Theresa says money wasn't his sole motivator.
"He was gone a lot. I realized he was using the business to lead a sort of double life. He had that same trait when I first married him. I just didn't recognize it then." By the late '80s, she knew his other side, she says. Theresa tells of "losing it" one night, after another evening of waiting for him to return home from what he said was a golf round with important clients.
She got a friend to watch the children, then drove by some of his haunts. She found his car in the lot of a topless club where she knew the company regularly "entertained" executives and found her husband inside.
Jim and his attorneys declined to talk to the Houston Press, so the only version of marital split is that of his ex-wife's.
However, some eerie parallels to her story have surfaced. Earlier this month, the Equal Employment Opportunity Commission says EGL Eagle Global, formerly known as Eagle USA, should pay $20 million to settle one of the larger discrimination cases ever pursued by the agency. Investigators accused Eagle -- in some cases, Jim Crane himself -- of secret policies against hiring or promoting minorities and women, and threatening those who cooperated with the probe. Crane, the EEOC alleged, told company supervisors not to hire women in their child-bearing years saying there was the potential for low productivity.
Company officials deny the EEOC allegations, including charges that the company regularly issued reimbursements for officials who entertained valued clients at strip clubs and bought them the favors of lap dancers and prostitutes.
Those alleged practices weren't mentioned by Jim in an 1998 interview for Investor's Business Daily. He told of richly rewarding productive employees and stressing clear lines of communications. His advice on success: "Be concise and -- above all -- be honest."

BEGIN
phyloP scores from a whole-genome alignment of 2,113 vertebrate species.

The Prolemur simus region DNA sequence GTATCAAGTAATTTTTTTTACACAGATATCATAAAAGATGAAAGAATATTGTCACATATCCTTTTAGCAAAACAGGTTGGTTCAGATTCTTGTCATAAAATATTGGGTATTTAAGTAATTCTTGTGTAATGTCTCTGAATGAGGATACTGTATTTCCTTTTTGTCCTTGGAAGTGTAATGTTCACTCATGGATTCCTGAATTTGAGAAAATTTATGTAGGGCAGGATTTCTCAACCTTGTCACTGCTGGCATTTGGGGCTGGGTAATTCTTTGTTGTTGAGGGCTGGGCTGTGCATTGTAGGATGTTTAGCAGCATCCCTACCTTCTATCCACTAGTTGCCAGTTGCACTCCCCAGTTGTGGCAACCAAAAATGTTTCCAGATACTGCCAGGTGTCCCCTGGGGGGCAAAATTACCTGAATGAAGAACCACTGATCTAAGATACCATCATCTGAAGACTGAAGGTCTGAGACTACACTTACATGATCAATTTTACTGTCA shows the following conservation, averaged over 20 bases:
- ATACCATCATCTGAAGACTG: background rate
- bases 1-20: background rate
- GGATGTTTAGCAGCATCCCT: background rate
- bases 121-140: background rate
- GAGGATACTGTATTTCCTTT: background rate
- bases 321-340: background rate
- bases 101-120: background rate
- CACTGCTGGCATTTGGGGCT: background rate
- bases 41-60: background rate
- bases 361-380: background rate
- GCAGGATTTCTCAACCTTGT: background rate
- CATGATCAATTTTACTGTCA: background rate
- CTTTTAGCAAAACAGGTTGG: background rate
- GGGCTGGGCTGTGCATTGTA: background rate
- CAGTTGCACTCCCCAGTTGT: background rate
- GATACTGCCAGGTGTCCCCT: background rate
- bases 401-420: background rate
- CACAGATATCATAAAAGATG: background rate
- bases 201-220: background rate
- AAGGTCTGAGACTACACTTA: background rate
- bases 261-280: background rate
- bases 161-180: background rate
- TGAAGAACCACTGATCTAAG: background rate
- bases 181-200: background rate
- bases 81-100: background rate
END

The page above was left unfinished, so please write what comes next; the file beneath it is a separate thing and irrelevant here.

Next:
Theresa says she never recovered from the night she tracked Jim to the club. But she also didn't divorce Jim. Outwardly, this was a family displaying the ultimate jewels of success -- children, flashy cars and the obligatory country club membership. Along with that was a permanent chill settling in over the Crane household. "It got to where we just couldn't be together anymore," says Theresa. "I knew the end was there."
Jim sued for divorce in 1990. Theresa countersued, alleging adultery and other misdeeds. Both enlisted top-notch divorce attorneys and set about trying to divvy up community assets of almost $2 million.
With them being the only directors of the company, she hit him with accusations that he was draining corporate assets with checks ranging up to $411,000. She attacked him for making $220,000 in transfers to his profit sharing plan. A company attorney tactfully advised in a letter that "it would be helpful if the issue with Mrs. Crane could be satisfactorily resolved in a manner that would not cause this issue to be presented to the IRS."
Jim seemed to reel from those legal assaults and others. By 1991, he'd already spent $350,000 on attorneys and accountants with "no effort, to this date, made by Theresa Crane to settle," he said in court documents.
Egos and assets were definitely on the line, although the case file reflects no apparent efforts by Jim to claim what usually triggers such fierce wars: custody of the children. Through his goodness or guilt -- or the offensive mounted by Theresa -- the Cranes reached agreement in April 1991. She got the kids, the house, a note from him for about $700,000, about $500,000 in cash and $2,500 monthly support payments each for Jared and Krystal.
He received standard visitation rights. In a recent appearance on the witness stand, he tried to tell a jury that the agreed settlement thrust him back into poverty -- leaving him only with his clothes, a car and a "million-dollar note" to Theresa.